There's an exploding lake in Cameroon that killed nearly 2,000 people

The world is full of all sorts of strange, and sometimes deadly, features and among them is Cameroon's Lake Nyos, which exploded and claimed the lives of people in a number of adjacent villages.

In 1986, Lake Nyos, a crater lake in the north west of the country, suffocated almost two thousand people in a single night. Like many other crater lakes, which are formed by subterranean volcanic activity, Lake Nyos contained a high level of carbon dioxide gas.

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Halima Suley and her daughter Nafih have resettled on high ground above Lake Nyos after the 1986 disaster which killed four of Halima's children. (Photo by Louise Gubb/Corbis via Getty Images)
A wild bird of prey lies dead beside one of the many toxic 'soda springs' that bubble up from underground near Lake Nyos. The spring, which releases carbon dioxide gas that lies trapped beneath Lake Nyos, is a surface expression of what's happening under the lake water. The gas asphyxiated 2000 people when it was released from Lake Nyos in a dense cloud in 1986. (Photo by Louise Gubb/Corbis via Getty Images)
In 1986, carbon dioxide (CO2) gas asphyxiated 2000 people when it was released from Lake Nyos in a dense cloud. The degassing fountain in the middle of the lake was created in an attempt by international (US, French, Japanese & Cameroonian) scientists to gently release the noxious gas from the bottom of the lake. (Photo by Louise Gubb/Corbis via Getty Images)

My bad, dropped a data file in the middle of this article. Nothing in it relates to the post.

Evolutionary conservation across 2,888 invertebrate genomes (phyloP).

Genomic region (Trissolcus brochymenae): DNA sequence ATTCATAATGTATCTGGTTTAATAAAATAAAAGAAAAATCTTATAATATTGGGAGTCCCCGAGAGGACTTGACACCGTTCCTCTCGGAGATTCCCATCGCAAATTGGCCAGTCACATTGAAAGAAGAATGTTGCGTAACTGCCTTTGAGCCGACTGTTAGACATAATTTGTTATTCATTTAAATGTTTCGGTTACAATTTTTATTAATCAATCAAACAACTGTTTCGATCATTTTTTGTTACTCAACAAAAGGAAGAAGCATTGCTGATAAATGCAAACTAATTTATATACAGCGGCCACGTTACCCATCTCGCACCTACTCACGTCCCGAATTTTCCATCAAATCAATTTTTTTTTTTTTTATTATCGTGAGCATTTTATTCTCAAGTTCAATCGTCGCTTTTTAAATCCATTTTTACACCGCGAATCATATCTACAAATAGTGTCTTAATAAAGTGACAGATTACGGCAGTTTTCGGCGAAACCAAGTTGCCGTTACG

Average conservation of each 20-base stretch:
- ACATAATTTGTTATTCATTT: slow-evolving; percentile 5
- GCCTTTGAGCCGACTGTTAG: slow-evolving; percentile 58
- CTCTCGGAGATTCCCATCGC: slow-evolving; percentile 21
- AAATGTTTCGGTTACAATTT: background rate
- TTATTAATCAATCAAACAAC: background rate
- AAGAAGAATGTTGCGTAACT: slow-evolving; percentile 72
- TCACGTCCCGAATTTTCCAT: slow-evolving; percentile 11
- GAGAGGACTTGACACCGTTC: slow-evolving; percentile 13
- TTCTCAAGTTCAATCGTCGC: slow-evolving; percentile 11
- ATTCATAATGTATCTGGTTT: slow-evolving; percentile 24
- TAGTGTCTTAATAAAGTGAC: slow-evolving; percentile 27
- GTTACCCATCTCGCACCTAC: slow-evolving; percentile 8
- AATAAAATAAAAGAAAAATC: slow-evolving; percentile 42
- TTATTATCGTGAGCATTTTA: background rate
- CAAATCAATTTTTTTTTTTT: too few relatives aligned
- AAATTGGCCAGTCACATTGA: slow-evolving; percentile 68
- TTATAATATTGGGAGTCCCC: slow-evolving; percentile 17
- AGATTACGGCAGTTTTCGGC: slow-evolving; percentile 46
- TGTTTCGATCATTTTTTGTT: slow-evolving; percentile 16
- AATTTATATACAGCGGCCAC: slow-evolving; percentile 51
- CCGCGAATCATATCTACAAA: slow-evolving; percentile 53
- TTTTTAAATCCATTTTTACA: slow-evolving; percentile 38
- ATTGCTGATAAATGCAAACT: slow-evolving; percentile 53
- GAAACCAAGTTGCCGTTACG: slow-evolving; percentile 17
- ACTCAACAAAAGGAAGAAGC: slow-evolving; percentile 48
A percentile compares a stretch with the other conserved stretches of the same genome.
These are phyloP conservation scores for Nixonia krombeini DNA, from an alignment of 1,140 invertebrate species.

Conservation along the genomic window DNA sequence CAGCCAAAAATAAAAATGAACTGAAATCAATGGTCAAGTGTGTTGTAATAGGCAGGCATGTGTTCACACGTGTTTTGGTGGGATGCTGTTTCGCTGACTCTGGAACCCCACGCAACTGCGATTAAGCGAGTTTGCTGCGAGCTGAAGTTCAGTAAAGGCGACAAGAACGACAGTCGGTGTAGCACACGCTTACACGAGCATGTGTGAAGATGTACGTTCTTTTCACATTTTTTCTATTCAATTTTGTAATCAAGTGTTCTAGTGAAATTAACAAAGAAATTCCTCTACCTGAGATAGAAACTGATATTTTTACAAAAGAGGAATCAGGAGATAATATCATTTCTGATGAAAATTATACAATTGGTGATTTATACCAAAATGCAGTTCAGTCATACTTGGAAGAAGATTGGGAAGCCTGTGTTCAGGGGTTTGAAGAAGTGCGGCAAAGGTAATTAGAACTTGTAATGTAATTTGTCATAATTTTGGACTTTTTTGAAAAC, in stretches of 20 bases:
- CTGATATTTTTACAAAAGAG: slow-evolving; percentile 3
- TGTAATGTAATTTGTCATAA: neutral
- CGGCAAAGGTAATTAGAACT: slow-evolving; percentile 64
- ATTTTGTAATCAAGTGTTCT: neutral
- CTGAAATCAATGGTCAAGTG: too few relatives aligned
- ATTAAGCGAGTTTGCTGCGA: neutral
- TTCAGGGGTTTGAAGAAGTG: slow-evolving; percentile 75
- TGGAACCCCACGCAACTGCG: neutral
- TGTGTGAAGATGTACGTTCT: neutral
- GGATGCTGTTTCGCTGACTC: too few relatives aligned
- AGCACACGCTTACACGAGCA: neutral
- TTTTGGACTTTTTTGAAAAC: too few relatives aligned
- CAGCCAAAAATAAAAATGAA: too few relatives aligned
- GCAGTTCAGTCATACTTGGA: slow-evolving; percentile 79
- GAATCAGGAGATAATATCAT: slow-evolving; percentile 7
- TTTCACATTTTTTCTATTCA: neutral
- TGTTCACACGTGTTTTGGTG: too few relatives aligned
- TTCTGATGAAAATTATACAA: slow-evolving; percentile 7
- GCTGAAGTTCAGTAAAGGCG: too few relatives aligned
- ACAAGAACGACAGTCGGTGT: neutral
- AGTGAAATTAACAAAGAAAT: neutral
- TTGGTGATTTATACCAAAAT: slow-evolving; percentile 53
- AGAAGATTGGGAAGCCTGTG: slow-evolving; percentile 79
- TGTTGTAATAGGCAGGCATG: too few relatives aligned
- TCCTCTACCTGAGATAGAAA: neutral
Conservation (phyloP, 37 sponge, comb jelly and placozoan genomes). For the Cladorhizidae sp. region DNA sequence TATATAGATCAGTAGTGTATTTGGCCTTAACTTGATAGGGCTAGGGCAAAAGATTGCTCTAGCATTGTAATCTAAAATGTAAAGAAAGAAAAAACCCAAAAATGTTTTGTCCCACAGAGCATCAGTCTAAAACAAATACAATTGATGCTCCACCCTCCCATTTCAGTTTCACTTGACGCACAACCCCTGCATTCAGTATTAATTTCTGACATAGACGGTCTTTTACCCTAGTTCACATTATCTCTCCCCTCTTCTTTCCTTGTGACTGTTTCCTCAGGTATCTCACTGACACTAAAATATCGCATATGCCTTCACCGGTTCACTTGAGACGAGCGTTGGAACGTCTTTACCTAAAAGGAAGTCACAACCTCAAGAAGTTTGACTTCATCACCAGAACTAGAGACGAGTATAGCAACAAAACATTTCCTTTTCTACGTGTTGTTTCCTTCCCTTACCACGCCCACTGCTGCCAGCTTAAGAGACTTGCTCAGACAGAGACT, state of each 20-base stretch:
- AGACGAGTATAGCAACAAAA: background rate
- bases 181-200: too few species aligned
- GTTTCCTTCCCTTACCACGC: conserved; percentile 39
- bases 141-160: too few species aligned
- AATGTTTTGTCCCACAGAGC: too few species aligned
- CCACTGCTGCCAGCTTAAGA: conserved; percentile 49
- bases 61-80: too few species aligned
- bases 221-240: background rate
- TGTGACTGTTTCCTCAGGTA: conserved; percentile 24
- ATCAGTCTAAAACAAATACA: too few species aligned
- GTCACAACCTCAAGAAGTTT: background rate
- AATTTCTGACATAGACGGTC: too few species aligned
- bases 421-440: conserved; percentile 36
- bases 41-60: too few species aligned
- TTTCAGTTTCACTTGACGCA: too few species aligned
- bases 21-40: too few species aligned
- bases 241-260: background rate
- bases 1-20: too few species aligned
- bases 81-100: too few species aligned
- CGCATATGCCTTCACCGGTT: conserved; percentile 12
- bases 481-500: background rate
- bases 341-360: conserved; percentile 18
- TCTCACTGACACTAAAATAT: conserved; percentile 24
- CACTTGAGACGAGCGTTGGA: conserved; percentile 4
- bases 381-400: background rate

Landscape including calm brown water of Lake Nyos, famous for a CO2 eruption which killed many people and live stock, Ring Road, Cameroon, Africa.
An unidentified mother and child recover from the disastrous gas eruption at Lake Nyos in Cameroon, at the hospital in Wum, Aug. 29, 1986. (AP Photo/Anat Givon)
Cameroonian soldiers arrive at the village of Souboum to search for survivors and recover bodies, Aug. 26, 1986, days after a lethal mist of carbon dioxide and water droplets rose from Lake Nyos in a limnic eruption, killing over 1,700 people, thousands of cattle and other animals. Some of the rescue and recovery crew wear handkerchiefs over their faces to protect from the smell of corpses and any traces of the lethal gas. (AP Photo/Anat Givon)
Cameroonian soldiers arrive at the village of Souboum to search for survivors and recover bodies, Aug. 26, 1986, days after a lethal mist of carbon dioxide and water droplets rose from Lake Nyos in a limnic eruption, killing over 1,700 people, thousands of cattle and other animals. Some of the rescue and recovery crew wear handkerchiefs over their faces to protect from the smell of corpses and any traces of the lethal gas. (AP Photo/Anat Givon)
Villagers swim in water as de-gassing fountain pumps carbon dioxide from Lake Nyos, Cameroon, photo
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However, instead of the gas dissipating over time as the water turned over, the lake stored the gas for centuries, making it a ticking time bomb for residents close by.

Once the lake was triggered, an explosion known as a limnic eruption occurred so catastrophic that it released thousands of tons of the toxic gas at a reported speed of 60 miles per hour, annihilating life in a 15-mile radius.

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